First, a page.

The same applies for your gamification project. Ensure clear levels and stages through the journey are communicated and understood.

11.                   Easy starts stages can change to harder stages as the story progresses.

For a faster buy in with your project, consider to shower your participants with several of rapid easy win rewards. The pace and quantity of distribution can change over time to a more reasonable and manageable level.

12.                   Create a strong call to action through a robust narrative and story line.

The participant of the project should become the recognizable hero. The whole project has likely being designed to generate and encourage a new set of skills and behavior so clear and strong calls to action should correlate to the overall story line and narrative.

  • Consider the key elements of the story: Define the enemy or challenge, create empathy, create a strategy and plan to deal with the challenge, implement and learn, arrive at the vision point destination.

13.                   Do not forget that gamification works with collaboration and competition.

The design of many schemes can utilize the power of collaboration within the gamification process. This is a great method to generate designed in collaboration across certain departments or randomize team members to create a cultural and diversity bond.

14.                   Use weighting points for relative progress measures.

Depending upon the complexity and automation of your gamification design, consideration to weighting points for specific challenges, achievements can help provide insights of relative measured progress. This is a specifically important consideration for “soft skills” where responses or reactions are harder to measure and may have a higher risk of measuring a “lab environment” result as opposed to repeat real world performance.

15.                   Allow options for the participants to choose from a small pool of rewards.

Keep rewards as intrinsically designed as possible. Where choice is granted for significant achievements ensure the rewards are relevant, applicable, aligned with the brand values and principles and where possible reinforce key elements of the overall gamification strategy. I.e. a specific training course, ability to join a feedback group.

16.                   Engage through social media with a unique hashtag.

Utilize the power of modern social media to spread the message, progress and sense of bond through a unique hashtag. This has extra relevance for business’s that operate across multiple time zones, locations or 24 hour shift patterns.

17.                   Create a gamification culture and not a bolt on extra idea.

Avoid bolting your gamification project to the end of an idea. For sustained gamification results seek its inclusion across the business strategic thinking and tactical deployment at all levels.

18.                   Test periodically through feedback channels.

The most successful gamification models within the workplace offer feedback channels and utilize this information to improve, change the project as it is implemented. Use the best practice experiences for future models. Be careful of A/B testing after the roll out of your project!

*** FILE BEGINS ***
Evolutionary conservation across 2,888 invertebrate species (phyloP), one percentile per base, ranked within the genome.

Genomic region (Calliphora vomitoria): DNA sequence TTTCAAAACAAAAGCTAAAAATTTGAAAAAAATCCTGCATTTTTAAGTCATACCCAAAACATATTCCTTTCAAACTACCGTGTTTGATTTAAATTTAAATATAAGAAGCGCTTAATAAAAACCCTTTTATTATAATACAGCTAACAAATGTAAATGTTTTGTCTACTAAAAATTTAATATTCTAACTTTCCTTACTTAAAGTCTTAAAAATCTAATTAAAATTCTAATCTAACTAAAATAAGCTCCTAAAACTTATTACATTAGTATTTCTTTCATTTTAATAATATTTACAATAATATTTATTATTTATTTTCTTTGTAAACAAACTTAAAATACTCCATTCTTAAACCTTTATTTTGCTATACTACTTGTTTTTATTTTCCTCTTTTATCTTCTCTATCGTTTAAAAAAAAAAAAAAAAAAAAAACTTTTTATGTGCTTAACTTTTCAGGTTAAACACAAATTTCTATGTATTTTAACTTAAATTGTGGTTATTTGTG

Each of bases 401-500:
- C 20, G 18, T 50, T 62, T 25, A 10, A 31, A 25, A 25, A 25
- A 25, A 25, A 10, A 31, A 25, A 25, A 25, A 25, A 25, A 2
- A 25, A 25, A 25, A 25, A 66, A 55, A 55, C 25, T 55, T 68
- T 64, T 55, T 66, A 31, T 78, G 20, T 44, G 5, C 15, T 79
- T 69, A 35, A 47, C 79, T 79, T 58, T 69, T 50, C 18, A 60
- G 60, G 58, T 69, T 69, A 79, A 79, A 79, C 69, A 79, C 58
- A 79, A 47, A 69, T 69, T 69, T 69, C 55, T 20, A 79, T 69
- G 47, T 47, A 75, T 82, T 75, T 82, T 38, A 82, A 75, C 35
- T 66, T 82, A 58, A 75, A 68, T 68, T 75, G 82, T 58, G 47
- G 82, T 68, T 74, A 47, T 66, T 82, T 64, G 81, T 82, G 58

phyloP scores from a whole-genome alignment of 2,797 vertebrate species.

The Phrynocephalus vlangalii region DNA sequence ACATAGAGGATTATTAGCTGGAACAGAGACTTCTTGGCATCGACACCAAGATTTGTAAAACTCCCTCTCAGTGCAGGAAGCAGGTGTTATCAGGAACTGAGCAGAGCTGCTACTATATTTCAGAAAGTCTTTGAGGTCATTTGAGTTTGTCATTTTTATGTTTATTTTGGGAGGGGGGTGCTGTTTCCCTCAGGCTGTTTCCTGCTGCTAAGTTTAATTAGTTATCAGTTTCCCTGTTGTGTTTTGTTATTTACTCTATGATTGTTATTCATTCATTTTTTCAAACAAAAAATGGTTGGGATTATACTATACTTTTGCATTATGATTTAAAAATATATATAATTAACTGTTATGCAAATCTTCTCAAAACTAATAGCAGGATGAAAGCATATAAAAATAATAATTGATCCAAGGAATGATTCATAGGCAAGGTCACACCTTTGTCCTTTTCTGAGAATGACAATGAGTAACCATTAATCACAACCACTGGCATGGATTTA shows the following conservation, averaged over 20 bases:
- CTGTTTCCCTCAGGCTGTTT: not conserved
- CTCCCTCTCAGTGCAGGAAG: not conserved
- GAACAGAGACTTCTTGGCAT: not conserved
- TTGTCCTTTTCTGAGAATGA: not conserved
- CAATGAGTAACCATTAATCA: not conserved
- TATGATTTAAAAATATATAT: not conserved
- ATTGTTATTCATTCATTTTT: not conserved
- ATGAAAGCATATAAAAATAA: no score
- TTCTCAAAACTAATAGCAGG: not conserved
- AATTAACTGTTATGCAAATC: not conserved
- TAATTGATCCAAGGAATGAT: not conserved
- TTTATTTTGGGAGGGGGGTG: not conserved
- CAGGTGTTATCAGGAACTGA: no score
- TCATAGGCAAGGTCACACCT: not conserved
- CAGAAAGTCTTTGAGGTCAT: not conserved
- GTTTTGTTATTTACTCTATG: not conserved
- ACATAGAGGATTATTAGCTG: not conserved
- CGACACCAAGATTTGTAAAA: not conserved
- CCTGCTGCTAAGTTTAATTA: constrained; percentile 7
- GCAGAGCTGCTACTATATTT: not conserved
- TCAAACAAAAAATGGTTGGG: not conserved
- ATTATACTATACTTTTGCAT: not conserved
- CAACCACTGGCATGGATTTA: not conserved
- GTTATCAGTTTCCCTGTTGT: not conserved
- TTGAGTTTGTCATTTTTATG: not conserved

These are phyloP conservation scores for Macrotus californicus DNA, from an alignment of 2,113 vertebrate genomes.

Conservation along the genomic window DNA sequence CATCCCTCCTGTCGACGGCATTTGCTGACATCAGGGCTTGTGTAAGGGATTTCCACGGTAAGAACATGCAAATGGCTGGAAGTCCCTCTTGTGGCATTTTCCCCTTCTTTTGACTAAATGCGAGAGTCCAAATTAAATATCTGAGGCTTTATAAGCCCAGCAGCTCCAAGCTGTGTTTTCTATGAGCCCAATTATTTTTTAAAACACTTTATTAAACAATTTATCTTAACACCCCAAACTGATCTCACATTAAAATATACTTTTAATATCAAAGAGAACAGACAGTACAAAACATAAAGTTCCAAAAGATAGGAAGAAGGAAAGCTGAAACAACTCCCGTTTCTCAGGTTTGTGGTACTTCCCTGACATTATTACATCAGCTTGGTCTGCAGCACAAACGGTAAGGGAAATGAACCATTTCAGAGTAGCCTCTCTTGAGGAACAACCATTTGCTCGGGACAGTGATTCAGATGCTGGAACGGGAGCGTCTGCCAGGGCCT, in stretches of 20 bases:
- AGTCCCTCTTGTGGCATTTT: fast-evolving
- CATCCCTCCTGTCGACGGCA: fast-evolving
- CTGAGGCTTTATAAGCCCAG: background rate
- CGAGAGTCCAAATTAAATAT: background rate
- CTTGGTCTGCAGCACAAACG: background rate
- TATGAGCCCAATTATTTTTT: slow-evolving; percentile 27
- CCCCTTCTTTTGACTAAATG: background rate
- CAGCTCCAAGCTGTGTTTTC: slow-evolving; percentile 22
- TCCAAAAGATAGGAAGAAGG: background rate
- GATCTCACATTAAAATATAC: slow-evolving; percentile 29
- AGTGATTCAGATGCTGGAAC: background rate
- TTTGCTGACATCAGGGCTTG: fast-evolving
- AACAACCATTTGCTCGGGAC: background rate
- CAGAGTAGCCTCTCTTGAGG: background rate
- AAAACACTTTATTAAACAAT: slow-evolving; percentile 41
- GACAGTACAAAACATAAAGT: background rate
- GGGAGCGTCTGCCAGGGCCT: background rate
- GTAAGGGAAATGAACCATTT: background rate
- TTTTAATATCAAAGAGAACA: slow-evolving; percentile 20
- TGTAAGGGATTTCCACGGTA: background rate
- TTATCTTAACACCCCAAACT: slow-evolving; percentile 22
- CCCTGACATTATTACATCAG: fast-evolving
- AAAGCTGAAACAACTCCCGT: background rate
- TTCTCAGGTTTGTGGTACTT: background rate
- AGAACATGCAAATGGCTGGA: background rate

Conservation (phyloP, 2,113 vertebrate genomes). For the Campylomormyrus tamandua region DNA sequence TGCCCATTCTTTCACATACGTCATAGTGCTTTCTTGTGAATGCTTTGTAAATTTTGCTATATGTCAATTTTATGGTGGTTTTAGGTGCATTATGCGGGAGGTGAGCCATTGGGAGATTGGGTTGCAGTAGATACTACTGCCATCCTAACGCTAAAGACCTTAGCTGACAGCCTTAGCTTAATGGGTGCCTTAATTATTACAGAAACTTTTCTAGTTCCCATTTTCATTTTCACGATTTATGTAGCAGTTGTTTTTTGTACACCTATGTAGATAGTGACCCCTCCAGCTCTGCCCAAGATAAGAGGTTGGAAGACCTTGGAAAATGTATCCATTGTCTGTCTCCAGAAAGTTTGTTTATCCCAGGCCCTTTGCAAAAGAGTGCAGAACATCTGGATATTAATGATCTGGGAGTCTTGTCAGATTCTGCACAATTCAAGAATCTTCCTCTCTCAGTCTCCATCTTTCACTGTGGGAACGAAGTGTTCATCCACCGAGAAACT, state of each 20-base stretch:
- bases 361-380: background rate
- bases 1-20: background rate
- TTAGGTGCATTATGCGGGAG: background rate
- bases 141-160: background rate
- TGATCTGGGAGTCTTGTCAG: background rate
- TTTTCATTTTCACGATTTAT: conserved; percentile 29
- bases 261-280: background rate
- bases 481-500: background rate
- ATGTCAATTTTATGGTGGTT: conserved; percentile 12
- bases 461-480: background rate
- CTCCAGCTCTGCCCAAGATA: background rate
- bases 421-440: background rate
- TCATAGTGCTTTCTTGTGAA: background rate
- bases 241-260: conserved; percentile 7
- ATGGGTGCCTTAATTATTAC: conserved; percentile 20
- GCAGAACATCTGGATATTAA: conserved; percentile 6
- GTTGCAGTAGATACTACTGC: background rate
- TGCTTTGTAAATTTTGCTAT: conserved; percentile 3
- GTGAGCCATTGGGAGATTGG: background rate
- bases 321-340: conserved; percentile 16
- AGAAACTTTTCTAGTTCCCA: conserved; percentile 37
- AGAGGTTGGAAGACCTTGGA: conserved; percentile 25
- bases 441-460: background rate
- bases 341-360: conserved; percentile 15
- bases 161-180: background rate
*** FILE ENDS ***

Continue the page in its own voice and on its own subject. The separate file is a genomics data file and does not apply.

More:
19.                   Badges and Limited edition badges remain popular

Designing elements of scarcity through limited edition badges and recognition systems remains a powerful method to retain motivation for the gamification process. Standard badges remain popular but operate best when aligned to the business mission, vision, values and principles.

20.                   Create real time progress measures.

One of the most important factors for all gamification projects is offering the engaged participant real time progress on their measures. General grading and performance tolerance banding can work as great incentives if instant feedback is provided.

21.                   BONUS Design your experience for the 4 types of gamers.

The Interaction points of each game player

The Interaction points of each game player

People engage with gamification the most when its design incorporates and recognizes the different types of people. For this to be implemented consider the people that seek Achievement, those that wish to expand and strengthen their Social abilities, the people that have a need for Discovery and exploration and the Killers whom are the people that love and thrive on pure competition.

 

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James Doyle - Chief Gamification Officer of JAMSO

James Doyle - Chief Gamification Officer of JAMSO

 JAMSO supports people and business. For goal setting, goal management, metrics, key performance indicators, business intelligence and analytics. Our clients are personal and business to business partners. We conduct training, workshops, accountability programs, project management and consultancy services.Join our free monthly email and contact us.